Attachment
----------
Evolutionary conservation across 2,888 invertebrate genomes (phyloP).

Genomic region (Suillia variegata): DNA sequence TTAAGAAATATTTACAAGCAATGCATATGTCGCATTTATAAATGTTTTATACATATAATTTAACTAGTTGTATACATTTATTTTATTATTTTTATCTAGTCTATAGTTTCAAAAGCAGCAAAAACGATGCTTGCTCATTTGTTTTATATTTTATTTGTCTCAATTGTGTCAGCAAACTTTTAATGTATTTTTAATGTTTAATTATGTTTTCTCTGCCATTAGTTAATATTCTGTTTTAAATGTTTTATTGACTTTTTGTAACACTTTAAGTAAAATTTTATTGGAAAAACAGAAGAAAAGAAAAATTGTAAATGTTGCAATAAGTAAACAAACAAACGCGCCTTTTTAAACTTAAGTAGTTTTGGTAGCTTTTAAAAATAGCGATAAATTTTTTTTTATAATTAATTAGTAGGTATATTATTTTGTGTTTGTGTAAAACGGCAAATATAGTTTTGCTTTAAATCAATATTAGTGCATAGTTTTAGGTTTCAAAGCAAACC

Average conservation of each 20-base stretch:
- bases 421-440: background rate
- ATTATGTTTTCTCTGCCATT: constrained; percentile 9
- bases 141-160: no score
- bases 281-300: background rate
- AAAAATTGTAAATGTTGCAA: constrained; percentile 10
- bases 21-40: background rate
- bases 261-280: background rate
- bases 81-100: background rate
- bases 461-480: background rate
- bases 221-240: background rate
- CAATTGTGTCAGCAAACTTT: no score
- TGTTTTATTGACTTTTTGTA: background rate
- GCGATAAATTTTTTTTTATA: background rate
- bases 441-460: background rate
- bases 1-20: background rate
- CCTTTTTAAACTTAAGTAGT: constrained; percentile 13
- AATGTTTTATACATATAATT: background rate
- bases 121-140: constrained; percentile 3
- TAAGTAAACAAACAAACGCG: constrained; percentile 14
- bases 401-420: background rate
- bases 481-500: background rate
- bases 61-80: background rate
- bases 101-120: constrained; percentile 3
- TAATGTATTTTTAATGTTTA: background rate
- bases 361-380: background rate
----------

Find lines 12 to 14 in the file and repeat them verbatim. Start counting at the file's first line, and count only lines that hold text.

- bases 461-480: background rate
- bases 221-240: background rate
- CAATTGTGTCAGCAAACTTT: no score